FORT KENT - In the afternoon on Feb. 19, a 2012 Polaris snowmobile owned by Dustin Plourde of Fort Kent ended up in the St. John River near St. Francis.
Plourde was able to get out of the water with help from the group of snowmobile riders traveling with him.
District Game Warden Jeff Spencer said, "He was very lucky to get out, with the temperature of the water and the speed of the current at that location. Sometimes people aren't so lucky."
Warden Spencer said the group was crossing the open panel when something happened, and the snowmobile sank into about five feet of water. Part of the snowmobile's handlebars is still visible, sticking up out of the river.
Not only is driving a snowmobile across open water dangerous, it is illegal. Spencer said seven or eight years ago, the legislators changed the laws to make it a violation of state statute to operate a snowmobile on open water.
Spencer said one statute gives the violator 24 hours to remove the machine. If the machine is not removed within that time period, the Maine Warden Service may remove it for the owner at the owner's expense, and/or issue a summons to court. The state may also levy a fine of up to $500 and a minimum of $100. Multiple offenses will increase the severity of the punishment for violations.
Another state statute that law enforcement may apply for less hazardous offenses gives the owner 30 days after the violation, or 30 days after the ice goes out, to remove the machine. This law allows the state to levy a $200 fine, in addition to the cost of removing the machine.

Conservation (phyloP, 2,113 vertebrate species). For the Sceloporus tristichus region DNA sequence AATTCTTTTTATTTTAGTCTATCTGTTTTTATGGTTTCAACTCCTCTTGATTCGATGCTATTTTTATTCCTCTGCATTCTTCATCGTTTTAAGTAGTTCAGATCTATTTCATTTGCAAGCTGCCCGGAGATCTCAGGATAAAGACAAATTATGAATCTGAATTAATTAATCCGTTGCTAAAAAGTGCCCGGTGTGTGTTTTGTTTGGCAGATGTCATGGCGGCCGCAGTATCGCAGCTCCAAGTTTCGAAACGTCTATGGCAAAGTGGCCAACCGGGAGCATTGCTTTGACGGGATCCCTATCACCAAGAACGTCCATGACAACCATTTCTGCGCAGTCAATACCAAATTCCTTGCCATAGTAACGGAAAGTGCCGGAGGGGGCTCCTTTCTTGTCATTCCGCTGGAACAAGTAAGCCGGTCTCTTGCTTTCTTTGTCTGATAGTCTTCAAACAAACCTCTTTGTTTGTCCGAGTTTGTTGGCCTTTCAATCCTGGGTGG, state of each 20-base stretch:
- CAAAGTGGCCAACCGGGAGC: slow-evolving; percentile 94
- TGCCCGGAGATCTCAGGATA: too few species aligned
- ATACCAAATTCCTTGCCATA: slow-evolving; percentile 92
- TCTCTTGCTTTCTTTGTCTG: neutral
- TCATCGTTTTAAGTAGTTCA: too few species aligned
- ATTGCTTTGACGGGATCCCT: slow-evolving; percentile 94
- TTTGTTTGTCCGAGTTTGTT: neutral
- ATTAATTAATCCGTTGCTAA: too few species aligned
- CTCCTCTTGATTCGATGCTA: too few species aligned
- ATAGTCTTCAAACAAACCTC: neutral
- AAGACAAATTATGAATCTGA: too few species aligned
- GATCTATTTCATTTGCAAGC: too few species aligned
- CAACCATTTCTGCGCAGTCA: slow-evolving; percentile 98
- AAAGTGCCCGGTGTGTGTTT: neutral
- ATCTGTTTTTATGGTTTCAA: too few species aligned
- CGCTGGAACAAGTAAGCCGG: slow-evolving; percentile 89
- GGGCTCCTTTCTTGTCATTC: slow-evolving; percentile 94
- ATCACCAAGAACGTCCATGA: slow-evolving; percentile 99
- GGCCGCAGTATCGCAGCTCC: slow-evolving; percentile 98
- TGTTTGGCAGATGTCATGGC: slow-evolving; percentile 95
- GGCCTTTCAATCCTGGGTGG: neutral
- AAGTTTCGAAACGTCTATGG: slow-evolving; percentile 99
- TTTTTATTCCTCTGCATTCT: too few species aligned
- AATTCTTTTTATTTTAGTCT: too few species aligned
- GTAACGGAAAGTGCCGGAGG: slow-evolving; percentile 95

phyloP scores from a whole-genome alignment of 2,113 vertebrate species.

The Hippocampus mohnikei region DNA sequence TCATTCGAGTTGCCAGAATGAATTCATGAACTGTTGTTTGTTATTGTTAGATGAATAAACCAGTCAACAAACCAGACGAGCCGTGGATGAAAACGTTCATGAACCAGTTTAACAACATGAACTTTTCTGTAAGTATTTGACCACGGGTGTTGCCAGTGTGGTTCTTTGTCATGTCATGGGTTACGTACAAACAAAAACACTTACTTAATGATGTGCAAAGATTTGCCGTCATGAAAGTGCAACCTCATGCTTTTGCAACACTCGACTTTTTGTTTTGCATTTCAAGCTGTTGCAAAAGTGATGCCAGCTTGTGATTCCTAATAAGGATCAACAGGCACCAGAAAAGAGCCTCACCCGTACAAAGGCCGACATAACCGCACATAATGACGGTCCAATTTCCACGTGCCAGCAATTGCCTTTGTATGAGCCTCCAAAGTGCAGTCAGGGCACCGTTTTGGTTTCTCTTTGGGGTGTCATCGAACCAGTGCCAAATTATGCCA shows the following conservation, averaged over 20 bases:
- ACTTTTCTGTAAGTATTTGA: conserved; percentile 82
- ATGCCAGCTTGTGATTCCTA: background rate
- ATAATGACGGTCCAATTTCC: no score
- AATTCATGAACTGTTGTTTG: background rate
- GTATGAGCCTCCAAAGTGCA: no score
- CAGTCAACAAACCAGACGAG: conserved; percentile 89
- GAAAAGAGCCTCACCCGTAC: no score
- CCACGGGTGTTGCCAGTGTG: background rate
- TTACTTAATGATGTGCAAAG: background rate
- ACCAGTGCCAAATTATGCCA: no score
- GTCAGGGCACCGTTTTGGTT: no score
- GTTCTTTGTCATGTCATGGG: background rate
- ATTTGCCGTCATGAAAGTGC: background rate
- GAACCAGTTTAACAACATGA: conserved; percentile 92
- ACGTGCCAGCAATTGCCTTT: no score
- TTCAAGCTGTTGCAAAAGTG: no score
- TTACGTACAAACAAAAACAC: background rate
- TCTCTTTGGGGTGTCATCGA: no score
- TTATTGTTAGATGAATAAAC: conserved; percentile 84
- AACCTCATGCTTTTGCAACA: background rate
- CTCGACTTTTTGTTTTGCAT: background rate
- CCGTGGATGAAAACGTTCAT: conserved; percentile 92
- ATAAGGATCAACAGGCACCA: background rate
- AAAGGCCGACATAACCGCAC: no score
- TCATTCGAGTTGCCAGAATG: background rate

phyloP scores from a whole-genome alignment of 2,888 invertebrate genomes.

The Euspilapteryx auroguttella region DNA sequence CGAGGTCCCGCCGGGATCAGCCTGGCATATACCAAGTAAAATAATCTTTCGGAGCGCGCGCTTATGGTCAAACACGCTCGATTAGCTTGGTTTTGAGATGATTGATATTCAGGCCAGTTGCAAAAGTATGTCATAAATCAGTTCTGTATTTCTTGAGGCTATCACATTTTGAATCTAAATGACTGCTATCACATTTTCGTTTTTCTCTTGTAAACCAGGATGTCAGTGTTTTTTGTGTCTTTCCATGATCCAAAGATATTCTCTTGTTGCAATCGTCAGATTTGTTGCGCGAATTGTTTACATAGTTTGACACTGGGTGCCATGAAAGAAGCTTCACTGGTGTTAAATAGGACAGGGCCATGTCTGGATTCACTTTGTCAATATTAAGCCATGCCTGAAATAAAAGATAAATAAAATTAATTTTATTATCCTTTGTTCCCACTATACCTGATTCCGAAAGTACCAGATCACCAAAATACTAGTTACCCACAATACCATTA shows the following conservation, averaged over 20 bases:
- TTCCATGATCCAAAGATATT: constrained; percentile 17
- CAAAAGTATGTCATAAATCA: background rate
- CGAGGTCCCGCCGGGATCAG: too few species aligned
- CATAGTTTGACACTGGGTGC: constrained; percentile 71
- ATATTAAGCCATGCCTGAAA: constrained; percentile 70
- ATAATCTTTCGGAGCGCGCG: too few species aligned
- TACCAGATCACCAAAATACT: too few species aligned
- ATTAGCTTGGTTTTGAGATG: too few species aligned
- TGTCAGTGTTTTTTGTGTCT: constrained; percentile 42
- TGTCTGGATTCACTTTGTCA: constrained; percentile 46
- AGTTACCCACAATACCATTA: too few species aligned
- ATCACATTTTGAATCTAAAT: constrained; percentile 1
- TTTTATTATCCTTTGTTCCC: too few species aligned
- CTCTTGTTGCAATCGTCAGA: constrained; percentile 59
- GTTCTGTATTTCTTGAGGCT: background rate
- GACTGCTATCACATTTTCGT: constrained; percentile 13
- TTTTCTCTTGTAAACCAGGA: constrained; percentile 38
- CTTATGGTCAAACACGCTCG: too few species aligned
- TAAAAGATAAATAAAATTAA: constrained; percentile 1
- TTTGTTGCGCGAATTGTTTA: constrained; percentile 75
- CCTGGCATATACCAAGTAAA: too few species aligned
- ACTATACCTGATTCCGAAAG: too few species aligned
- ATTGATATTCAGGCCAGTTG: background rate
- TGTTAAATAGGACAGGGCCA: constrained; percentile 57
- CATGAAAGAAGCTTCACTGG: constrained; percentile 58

No law enforcement official has filed any charges at this time.
"Snowmobiles, under the right conditions, can go quite a distance across open water. However, there are a lot of conditions that will also cause the machine to sink," said Warden Spencer. "It's not something you really want to be doing."
He said it's common for people to try it two or three times and to have no problems, but then for their luck to run out when conditions are no longer perfect. With all of the snowmobiling clothes needed for the sport and the fast current typically associated with open water in the winter, it can become quite difficult for a capsized operator to get out of the water. The situation can quickly turn life-threatening.
Warden Spencer pointed out that the water level is low in that location of the St. John River now because there are ice jams upstream. If Plourde leaves his machine in the water until after the ice melts, the water level will rise considerably, and it may become impossible to retrieve the vehicle within the 30 day window provided after ice-out.
He said if Plourde does not retrieve his machine within the required time period, the Maine Warden Service could file charges against the owner at that time. He said he thinks the owner is planning on trying to retrieve the machine this weekend.
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